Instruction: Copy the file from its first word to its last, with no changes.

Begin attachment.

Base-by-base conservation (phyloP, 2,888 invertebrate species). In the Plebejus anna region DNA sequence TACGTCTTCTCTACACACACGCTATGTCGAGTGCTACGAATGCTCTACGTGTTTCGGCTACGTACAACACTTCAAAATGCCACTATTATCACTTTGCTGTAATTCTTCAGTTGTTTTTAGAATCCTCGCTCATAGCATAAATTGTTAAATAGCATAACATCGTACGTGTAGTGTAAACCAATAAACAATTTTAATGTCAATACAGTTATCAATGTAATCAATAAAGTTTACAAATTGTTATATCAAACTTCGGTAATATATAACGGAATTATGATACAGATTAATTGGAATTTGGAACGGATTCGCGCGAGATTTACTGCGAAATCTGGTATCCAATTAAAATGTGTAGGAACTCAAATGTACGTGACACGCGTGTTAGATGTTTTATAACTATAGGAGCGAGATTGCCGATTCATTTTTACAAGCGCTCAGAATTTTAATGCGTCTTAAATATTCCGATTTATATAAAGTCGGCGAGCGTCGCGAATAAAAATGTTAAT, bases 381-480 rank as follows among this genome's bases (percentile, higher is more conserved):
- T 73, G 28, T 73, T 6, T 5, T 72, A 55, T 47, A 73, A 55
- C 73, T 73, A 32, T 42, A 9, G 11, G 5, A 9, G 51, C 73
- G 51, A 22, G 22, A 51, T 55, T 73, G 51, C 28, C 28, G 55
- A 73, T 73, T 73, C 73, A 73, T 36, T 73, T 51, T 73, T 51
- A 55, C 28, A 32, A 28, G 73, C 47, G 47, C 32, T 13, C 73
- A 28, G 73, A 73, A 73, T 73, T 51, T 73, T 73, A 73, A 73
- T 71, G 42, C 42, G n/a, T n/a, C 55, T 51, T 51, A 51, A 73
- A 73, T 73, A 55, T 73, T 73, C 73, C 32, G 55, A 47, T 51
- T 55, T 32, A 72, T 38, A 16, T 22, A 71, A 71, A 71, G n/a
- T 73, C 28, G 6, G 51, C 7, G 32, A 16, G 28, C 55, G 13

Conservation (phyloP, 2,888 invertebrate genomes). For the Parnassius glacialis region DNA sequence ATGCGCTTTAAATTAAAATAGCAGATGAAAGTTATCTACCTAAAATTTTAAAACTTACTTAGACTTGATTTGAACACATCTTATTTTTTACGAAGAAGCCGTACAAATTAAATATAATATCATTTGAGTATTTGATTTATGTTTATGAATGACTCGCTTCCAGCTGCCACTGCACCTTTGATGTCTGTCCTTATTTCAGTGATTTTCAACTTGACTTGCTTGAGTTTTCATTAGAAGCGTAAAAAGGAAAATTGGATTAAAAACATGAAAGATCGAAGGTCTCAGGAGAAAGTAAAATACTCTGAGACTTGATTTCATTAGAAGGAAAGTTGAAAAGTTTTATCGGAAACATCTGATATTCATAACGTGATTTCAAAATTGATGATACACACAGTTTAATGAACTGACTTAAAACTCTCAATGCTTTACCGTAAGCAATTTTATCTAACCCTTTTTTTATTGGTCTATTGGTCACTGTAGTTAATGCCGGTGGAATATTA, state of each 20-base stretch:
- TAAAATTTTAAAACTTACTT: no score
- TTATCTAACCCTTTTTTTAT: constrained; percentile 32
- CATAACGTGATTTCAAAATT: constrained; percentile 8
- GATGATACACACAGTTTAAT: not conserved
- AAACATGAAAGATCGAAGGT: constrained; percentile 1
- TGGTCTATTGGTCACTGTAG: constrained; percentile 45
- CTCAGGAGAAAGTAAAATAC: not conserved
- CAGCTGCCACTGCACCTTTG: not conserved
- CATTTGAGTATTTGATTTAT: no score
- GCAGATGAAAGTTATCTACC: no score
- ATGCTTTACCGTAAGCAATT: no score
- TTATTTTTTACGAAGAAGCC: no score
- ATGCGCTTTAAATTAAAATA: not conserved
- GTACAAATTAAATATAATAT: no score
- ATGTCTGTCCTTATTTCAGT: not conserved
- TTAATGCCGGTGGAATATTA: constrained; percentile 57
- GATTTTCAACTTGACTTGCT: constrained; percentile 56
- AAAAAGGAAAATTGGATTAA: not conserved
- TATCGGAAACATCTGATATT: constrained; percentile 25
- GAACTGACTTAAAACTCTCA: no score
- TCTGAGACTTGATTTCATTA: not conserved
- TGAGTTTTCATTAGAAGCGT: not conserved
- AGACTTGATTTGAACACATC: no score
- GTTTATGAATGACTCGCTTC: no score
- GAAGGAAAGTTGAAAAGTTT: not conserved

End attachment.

Base-by-base conservation (phyloP, 2,888 invertebrate species). In the Plebejus anna region DNA sequence TACGTCTTCTCTACACACACGCTATGTCGAGTGCTACGAATGCTCTACGTGTTTCGGCTACGTACAACACTTCAAAATGCCACTATTATCACTTTGCTGTAATTCTTCAGTTGTTTTTAGAATCCTCGCTCATAGCATAAATTGTTAAATAGCATAACATCGTACGTGTAGTGTAAACCAATAAACAATTTTAATGTCAATACAGTTATCAATGTAATCAATAAAGTTTACAAATTGTTATATCAAACTTCGGTAATATATAACGGAATTATGATACAGATTAATTGGAATTTGGAACGGATTCGCGCGAGATTTACTGCGAAATCTGGTATCCAATTAAAATGTGTAGGAACTCAAATGTACGTGACACGCGTGTTAGATGTTTTATAACTATAGGAGCGAGATTGCCGATTCATTTTTACAAGCGCTCAGAATTTTAATGCGTCTTAAATATTCCGATTTATATAAAGTCGGCGAGCGTCGCGAATAAAAATGTTAAT, bases 381-480 rank as follows among this genome's bases (percentile, higher is more conserved):
- T 73, G 28, T 73, T 6, T 5, T 72, A 55, T 47, A 73, A 55
- C 73, T 73, A 32, T 42, A 9, G 11, G 5, A 9, G 51, C 73
- G 51, A 22, G 22, A 51, T 55, T 73, G 51, C 28, C 28, G 55
- A 73, T 73, T 73, C 73, A 73, T 36, T 73, T 51, T 73, T 51
- A 55, C 28, A 32, A 28, G 73, C 47, G 47, C 32, T 13, C 73
- A 28, G 73, A 73, A 73, T 73, T 51, T 73, T 73, A 73, A 73
- T 71, G 42, C 42, G n/a, T n/a, C 55, T 51, T 51, A 51, A 73
- A 73, T 73, A 55, T 73, T 73, C 73, C 32, G 55, A 47, T 51
- T 55, T 32, A 72, T 38, A 16, T 22, A 71, A 71, A 71, G n/a
- T 73, C 28, G 6, G 51, C 7, G 32, A 16, G 28, C 55, G 13

Conservation (phyloP, 2,888 invertebrate genomes). For the Parnassius glacialis region DNA sequence ATGCGCTTTAAATTAAAATAGCAGATGAAAGTTATCTACCTAAAATTTTAAAACTTACTTAGACTTGATTTGAACACATCTTATTTTTTACGAAGAAGCCGTACAAATTAAATATAATATCATTTGAGTATTTGATTTATGTTTATGAATGACTCGCTTCCAGCTGCCACTGCACCTTTGATGTCTGTCCTTATTTCAGTGATTTTCAACTTGACTTGCTTGAGTTTTCATTAGAAGCGTAAAAAGGAAAATTGGATTAAAAACATGAAAGATCGAAGGTCTCAGGAGAAAGTAAAATACTCTGAGACTTGATTTCATTAGAAGGAAAGTTGAAAAGTTTTATCGGAAACATCTGATATTCATAACGTGATTTCAAAATTGATGATACACACAGTTTAATGAACTGACTTAAAACTCTCAATGCTTTACCGTAAGCAATTTTATCTAACCCTTTTTTTATTGGTCTATTGGTCACTGTAGTTAATGCCGGTGGAATATTA, state of each 20-base stretch:
- TAAAATTTTAAAACTTACTT: no score
- TTATCTAACCCTTTTTTTAT: constrained; percentile 32
- CATAACGTGATTTCAAAATT: constrained; percentile 8
- GATGATACACACAGTTTAAT: not conserved
- AAACATGAAAGATCGAAGGT: constrained; percentile 1
- TGGTCTATTGGTCACTGTAG: constrained; percentile 45
- CTCAGGAGAAAGTAAAATAC: not conserved
- CAGCTGCCACTGCACCTTTG: not conserved
- CATTTGAGTATTTGATTTAT: no score
- GCAGATGAAAGTTATCTACC: no score
- ATGCTTTACCGTAAGCAATT: no score
- TTATTTTTTACGAAGAAGCC: no score
- ATGCGCTTTAAATTAAAATA: not conserved
- GTACAAATTAAATATAATAT: no score
- ATGTCTGTCCTTATTTCAGT: not conserved
- TTAATGCCGGTGGAATATTA: constrained; percentile 57
- GATTTTCAACTTGACTTGCT: constrained; percentile 56
- AAAAAGGAAAATTGGATTAA: not conserved
- TATCGGAAACATCTGATATT: constrained; percentile 25
- GAACTGACTTAAAACTCTCA: no score
- TCTGAGACTTGATTTCATTA: not conserved
- TGAGTTTTCATTAGAAGCGT: not conserved
- AGACTTGATTTGAACACATC: no score
- GTTTATGAATGACTCGCTTC: no score
- GAAGGAAAGTTGAAAAGTTT: not conserved